OUT PEOPLE

    ituary

    rolyn Ann Marlow, MS, RD,bruary 2010, was a hospital nu-tionist specializing in end-of-lifee. Marlow attended the UniversityTennessee in Knoxville and re-ved her Bachelor of Science degreeHome Economics with a major intrition in 1975. She then attendedse Western Reserve University inveland, OH, and obtained a Mas-of Science degree in nutrition in

    78 after having performed her in-nship at Mount Sinai Hospital inveland. Marlow then worked inveland with the Rainbow Babies

    d Childrens Hospital as a nutri-nist specializing in the needs ofild patients with terminal illnesses.

    1982, she moved to Chattanooga

    May 2010 Volume 110 Number 5ere she worked as a staff nutrition-at East Ridge Hospital, Erlangerspital, and the University of Ten-ssee. From 1987 through 2009,rlow worked for Dialysis Clinic In-porated as a nutritionist for pa-nts with end-stage renal disease.e was also an active member in theattanooga District Dietetic Associ-on.une Hilton, MEd, RD, Febru-y 2010, was a dietitian since Worldr II, working in hospitals in Chi-o, IL, as internship director at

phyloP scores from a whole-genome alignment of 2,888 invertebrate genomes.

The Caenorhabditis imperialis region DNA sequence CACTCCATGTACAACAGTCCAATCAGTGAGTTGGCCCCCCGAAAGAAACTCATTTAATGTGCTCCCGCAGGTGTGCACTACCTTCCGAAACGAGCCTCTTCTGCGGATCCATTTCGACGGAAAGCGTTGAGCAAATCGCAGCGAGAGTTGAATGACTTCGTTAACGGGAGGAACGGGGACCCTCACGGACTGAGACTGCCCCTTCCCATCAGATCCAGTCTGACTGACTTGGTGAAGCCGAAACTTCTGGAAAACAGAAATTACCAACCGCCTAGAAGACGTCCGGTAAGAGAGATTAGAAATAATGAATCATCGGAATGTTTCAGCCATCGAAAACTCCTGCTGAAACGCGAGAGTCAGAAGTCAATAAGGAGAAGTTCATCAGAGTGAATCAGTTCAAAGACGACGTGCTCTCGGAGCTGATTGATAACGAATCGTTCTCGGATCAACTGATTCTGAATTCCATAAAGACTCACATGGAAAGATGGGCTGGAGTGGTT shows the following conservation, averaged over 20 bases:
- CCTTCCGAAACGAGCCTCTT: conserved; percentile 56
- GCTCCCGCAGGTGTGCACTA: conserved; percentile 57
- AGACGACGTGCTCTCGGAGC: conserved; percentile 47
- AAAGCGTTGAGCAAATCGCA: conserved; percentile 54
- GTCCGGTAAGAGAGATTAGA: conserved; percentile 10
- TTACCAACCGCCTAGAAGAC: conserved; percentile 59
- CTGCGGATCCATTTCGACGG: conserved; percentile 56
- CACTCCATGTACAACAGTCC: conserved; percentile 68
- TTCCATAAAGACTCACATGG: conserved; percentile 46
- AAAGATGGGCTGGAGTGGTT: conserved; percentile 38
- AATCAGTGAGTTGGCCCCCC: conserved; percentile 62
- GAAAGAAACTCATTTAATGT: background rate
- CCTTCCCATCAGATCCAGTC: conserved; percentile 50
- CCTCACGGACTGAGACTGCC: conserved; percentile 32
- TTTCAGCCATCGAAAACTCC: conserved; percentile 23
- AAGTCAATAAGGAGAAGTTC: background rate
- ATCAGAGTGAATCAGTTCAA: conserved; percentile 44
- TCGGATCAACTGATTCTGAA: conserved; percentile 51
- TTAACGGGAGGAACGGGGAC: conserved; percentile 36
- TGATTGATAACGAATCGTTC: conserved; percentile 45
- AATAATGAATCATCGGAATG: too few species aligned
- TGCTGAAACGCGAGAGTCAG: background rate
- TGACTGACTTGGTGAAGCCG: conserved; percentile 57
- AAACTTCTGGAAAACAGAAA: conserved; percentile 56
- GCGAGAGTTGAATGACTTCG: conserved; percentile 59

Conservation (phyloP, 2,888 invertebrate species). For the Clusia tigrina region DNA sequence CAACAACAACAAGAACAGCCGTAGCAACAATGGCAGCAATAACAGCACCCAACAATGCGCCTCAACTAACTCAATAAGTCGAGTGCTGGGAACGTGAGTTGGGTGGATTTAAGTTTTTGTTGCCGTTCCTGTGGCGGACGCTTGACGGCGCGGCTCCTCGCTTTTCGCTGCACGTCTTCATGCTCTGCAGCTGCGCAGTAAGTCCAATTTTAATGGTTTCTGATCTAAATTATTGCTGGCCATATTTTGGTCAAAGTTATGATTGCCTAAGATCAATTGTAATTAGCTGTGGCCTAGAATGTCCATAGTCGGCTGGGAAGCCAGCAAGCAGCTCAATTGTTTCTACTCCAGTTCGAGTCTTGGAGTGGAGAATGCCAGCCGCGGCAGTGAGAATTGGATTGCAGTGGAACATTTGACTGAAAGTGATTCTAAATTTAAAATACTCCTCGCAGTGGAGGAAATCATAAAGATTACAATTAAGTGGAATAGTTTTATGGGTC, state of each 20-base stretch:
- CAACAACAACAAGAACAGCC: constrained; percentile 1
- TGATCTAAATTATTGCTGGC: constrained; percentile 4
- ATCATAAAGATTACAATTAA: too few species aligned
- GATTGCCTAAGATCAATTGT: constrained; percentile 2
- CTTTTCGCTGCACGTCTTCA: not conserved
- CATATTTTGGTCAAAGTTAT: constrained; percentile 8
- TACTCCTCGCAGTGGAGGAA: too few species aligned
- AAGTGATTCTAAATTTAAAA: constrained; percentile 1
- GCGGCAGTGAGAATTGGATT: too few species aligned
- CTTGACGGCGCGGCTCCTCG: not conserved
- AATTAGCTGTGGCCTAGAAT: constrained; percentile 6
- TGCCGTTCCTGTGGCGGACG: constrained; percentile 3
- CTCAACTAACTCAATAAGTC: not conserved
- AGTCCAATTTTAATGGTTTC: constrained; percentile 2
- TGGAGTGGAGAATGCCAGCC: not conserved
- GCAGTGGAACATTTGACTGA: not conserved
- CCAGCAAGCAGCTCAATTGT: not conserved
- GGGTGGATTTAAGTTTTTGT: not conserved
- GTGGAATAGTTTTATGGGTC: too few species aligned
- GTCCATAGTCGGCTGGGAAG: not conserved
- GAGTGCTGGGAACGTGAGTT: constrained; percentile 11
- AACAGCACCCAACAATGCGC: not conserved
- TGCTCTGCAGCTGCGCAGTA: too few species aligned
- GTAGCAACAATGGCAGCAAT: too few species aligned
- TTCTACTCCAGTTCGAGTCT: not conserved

ok County Hospital, and as a con-ltant to nursing homes in the Chi-o area. Hilton earned a Bachelor of

    ience degree from Rosary College iner Forest, IL (now Dominican Uni-sity), was a dietetic intern at Uni-sity of Chicago Hospitals, and re-ved a masters degree in Educationm Loyola University.arion Perkins, RD, February